In real-estate, the mantra when buying a house is “location, location, location”. When growing a garden and especially growing tomatoes the equivalent advice about gardening is that “it’s the soil, soil, soil”. In San Diego, unless you are extremely fortunate or you live where someone else has amended the soil, lurking under that first few inches of topsoil is the nastiest, hardpan clay that when mixed with the right amount of water is nearly as good as cement. For the untutored, tomatoes do not grow well in cement.
I have been growing tomatoes for a number of years, and when friends and acquaintances find out about my avocation they ask what are the “secrets” for growing good tomatoes. I can talk to them about buying plants or growing from seed, what fertilizers to use, how to spot insect or disease infestation, but in the end, it always comes down to what is the condition of your soil. Sometime this winter, try this experiment. Put on some boots or heavy soled shoes, get some gloves, a shovel and pick a spot in your garden where you would normally plant tomatoes. Dig a trench approximately 6” to 8” across and 18” to 24” deep for a length of about 2’-3’.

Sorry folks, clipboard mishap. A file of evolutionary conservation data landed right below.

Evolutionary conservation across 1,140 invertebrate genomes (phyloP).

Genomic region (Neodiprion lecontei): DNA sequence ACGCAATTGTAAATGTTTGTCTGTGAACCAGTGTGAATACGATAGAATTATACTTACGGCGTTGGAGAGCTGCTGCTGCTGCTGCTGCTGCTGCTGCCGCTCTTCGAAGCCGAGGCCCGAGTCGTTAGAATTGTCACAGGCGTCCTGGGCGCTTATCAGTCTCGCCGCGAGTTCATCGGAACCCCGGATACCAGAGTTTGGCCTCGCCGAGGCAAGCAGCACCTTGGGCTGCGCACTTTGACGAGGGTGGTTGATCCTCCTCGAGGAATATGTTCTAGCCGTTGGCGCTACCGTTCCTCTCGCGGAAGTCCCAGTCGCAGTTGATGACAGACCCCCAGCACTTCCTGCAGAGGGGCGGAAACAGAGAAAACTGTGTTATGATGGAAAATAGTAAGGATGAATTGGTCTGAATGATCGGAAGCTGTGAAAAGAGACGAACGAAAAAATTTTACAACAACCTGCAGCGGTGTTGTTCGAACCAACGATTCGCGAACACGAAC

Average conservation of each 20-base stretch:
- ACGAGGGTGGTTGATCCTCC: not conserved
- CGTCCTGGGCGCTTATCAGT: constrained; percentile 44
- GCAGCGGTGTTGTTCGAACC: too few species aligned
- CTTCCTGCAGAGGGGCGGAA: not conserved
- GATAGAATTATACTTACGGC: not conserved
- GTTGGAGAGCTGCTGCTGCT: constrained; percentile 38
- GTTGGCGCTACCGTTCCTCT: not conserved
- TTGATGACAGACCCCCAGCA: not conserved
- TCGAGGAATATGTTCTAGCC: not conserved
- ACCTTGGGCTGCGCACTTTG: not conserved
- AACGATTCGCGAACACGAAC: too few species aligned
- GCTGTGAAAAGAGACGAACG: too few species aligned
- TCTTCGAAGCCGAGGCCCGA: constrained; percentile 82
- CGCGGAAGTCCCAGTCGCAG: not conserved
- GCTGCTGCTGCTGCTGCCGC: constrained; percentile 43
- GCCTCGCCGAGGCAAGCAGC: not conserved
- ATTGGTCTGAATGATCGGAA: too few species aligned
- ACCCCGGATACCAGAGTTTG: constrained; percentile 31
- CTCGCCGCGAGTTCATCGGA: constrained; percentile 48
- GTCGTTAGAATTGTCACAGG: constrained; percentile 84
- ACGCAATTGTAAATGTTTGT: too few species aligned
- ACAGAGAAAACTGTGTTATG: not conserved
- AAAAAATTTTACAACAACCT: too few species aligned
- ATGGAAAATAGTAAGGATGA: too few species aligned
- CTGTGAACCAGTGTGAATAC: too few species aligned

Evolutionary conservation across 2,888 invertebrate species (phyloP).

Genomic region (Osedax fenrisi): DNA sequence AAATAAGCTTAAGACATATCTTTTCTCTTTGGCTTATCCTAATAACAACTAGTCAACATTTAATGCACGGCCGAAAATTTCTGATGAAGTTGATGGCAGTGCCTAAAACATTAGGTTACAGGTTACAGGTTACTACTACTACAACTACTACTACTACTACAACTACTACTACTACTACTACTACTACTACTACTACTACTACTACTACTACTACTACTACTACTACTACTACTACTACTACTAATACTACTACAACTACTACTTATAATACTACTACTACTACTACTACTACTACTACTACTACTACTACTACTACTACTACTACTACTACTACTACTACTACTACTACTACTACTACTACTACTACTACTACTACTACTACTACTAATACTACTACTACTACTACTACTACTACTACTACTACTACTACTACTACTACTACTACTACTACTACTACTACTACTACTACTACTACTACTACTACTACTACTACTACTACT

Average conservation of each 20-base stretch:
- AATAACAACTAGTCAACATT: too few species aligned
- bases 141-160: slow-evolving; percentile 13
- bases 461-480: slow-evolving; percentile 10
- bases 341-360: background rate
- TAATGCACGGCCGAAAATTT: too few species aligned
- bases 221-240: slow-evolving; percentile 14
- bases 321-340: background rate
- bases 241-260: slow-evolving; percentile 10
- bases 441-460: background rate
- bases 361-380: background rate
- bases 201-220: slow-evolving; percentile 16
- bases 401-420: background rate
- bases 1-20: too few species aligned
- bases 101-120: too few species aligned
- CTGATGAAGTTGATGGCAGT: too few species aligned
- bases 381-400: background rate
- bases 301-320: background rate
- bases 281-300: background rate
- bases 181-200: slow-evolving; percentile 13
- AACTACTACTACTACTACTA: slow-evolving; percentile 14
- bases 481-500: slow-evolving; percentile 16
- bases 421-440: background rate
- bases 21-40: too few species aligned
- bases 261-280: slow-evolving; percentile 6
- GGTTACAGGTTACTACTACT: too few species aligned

Generally, and certainly in 99% of San Diego back yards, you will dig to a depth of 4” to 6” and you will begin to encounter a hard substrate. This is that nasty clay I spoke of earlier. You will find that your shovel does not cut through the clay as it is too dense and hard. At this point you will need a pick axe. I didn’t tell you about the pick axe earlier as I did not want to scare you. A quick note about tomato characteristics is that a fully developed tomato plant will have a root system that will extend 2.5’ to 3.5’ below the tomato plant. Roots will extend in a rough circle approximately 18” to 24” around the plant. Now I have a question for you. If you could not penetrate the soil of your garden below 6” to 8” with a shovel, how do you expect your tomato plant to do so?
The best advice I can give to anyone contemplating growing tomatoes is to enrich and amend your soil to a depth of at least 24” and 36” if possible. I speak from experience when I tell you this is hard, back breaking sweaty work whether you do it yourself or hire someone to amend the soil. The bottom line is that there is no better way to ensure good tomatoes than improving the soil they grow in. In future blog posts, I will provide some tips about amending your garden’s soil. Remember, “it’s the soil, soil, soil”.